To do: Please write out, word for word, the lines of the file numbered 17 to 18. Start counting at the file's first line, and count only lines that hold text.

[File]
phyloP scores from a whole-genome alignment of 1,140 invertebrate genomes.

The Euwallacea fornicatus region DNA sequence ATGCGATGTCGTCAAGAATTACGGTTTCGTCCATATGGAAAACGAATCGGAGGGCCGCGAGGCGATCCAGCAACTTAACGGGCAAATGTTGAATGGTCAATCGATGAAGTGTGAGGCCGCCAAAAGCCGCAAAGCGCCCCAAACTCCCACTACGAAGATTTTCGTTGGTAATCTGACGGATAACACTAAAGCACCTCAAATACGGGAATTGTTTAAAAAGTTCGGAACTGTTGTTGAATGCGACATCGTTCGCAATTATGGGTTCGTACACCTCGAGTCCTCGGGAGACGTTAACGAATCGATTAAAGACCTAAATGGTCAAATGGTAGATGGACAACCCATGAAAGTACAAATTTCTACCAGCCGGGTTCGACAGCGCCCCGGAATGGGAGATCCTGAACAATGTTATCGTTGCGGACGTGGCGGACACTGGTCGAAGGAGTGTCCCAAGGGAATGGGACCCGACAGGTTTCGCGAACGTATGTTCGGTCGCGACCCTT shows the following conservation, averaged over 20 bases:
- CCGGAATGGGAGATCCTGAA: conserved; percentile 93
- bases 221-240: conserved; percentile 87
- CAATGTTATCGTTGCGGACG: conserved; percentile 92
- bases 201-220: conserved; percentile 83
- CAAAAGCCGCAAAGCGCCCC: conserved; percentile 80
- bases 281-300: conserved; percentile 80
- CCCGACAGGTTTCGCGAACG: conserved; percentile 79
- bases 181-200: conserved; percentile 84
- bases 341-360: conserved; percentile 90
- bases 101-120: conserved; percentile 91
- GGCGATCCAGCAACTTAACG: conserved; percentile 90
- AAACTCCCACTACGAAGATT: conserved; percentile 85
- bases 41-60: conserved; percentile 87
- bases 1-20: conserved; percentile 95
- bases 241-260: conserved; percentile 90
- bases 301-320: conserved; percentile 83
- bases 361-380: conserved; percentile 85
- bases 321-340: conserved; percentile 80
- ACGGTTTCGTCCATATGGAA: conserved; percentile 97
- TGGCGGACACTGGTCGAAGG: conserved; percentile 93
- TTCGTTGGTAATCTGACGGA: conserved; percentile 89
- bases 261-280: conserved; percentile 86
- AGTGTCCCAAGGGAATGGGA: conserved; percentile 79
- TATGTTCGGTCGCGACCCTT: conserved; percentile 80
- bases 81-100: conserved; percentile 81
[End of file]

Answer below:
- bases 241-260: conserved; percentile 90
- bases 301-320: conserved; percentile 83